Wednesday December 11, 2013
I don't like to throw anything away if I can reuse it. That is why I save my Christmas cards each year, and then re-purpose them after the New Year. As I get the cards, I hang them from the top of the trim in each doorway on the first floor of my home. Between my friends, family, and fellow church members, I end up with quite a large sum of Christmas cards. I thought it would be fitting to discuss a few ways to reuse those Christmas cards.
One year I put together a scrapbook to display the many memories that my family and I made over the Christmas season. Instead of purchasing Christmas scrapbooking paper, I used the Christmas cards. I just sort of made a collage out of them, keeping like cards on the same page.
Make a Box
Another option for reusing your Christmas cards is to create a box out of them. You can read exactly how to do that HERE, as well as see a picture tutorial of how to do it. You can use the box to hold some candy, small trinkets, or a few special pieces of Christmas jewelry.
Crocheted Greeting Card Bowl
This crocheted greeting card bowl is a fun craft for teens and adults. The bowl makes a beautiful centerpiece by itself, but also works to hold a few candy canes or peppermints for any guests that may come visiting.
Make New Cards
Most of the time, people only write on the right-hand side of the Christmas cards. If you have cards like this, simply tear off the front page of the card. You can glue this page to a blank card or a piece of construction paper in order to make a new Christmas card.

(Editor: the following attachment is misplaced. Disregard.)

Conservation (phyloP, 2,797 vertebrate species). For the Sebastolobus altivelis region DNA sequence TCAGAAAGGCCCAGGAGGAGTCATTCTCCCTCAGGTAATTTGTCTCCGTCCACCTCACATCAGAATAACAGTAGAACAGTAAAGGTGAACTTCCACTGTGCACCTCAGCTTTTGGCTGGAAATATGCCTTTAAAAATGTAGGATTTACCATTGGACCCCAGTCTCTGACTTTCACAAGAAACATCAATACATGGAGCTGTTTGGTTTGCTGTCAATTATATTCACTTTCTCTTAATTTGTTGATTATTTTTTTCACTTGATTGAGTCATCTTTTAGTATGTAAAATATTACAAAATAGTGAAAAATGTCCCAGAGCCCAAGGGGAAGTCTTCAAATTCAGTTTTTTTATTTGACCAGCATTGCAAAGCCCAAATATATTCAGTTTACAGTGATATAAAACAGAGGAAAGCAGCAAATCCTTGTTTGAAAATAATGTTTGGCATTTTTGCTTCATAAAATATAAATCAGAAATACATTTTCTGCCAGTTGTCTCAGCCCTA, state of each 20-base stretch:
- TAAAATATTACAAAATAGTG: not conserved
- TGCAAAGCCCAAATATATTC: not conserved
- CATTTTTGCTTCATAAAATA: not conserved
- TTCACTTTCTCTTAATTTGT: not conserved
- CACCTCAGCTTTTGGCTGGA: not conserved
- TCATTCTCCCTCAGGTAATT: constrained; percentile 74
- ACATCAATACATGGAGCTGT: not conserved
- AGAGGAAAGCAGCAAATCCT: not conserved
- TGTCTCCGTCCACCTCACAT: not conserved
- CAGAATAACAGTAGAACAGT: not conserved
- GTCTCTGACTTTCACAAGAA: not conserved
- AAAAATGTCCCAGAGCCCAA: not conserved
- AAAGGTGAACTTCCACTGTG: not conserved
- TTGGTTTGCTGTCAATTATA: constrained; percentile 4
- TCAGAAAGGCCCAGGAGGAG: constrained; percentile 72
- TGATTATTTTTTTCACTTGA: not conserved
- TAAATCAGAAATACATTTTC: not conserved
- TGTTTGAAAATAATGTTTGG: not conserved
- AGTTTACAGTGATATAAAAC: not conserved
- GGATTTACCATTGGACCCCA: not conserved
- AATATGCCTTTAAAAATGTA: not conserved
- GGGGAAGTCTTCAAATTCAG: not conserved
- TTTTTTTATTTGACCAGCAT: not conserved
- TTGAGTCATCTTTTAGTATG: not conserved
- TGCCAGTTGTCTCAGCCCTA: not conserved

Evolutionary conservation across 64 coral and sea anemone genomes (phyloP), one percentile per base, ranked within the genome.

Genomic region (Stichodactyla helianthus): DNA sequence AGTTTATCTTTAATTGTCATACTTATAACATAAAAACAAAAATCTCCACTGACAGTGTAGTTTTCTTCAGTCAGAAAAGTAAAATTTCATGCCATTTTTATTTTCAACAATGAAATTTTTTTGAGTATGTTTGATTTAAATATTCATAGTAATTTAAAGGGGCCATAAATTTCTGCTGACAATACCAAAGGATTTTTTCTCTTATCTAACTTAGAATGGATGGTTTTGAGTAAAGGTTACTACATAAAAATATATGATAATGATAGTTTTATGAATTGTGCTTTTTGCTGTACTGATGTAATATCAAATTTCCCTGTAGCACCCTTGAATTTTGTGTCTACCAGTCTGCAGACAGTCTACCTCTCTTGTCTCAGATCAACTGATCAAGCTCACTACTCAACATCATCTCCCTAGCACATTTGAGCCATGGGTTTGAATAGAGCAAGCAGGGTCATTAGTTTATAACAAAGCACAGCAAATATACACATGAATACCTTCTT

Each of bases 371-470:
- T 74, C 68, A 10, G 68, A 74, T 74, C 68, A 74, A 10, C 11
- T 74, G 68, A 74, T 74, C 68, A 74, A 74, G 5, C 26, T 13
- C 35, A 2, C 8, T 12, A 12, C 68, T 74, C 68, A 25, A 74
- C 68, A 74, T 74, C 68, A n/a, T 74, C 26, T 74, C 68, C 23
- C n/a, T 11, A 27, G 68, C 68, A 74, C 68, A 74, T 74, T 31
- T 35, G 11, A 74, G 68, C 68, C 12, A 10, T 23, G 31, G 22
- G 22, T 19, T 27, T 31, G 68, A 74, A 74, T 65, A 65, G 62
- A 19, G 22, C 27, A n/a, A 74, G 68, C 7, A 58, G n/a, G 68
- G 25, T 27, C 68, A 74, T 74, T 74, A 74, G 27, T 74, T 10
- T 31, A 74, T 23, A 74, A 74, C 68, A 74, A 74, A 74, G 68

Should you have any Christmas cards left over after reusing some to make new crafts, consider donating them to St. Jude's Ranch for Children. They have a Recycled Card Program that helps them raise money to support their programs that help abused children, children that are neglected or homeless, as well as young adults and families.
Saturday December 7, 2013
The kids and I have really been into our Elf on the Shelf
this year. We named our elf Roxie. We even bought her a cute skirt at Barnes and Noble.
While strolling around the World Wide Web on vacation, I came across elf donuts (see picture above). I thought this was such a clever idea. Not only can you use the elf donuts as a prop when positioning your elf around mischief, but you can also leave the elf donuts out for Santa to take back to the North Pole. Of course, you can also give them to your kids as a special treat for dessert one night.
So how do you make the elf donuts? This is surprisingly simple. Looks like most folks just used toasted oats (like Cheerios). I'm guessing you could also use other cereals that come in the shape of an O, such as Apple Jacks or Fruit Loops.
Once you pick out your cereal, you can frost the top of each piece of cereal with some icing. Then add jimmies or sprinkles for decoration. A few are coated with cinnamon, which would also give the elf donuts and pleasant aroma.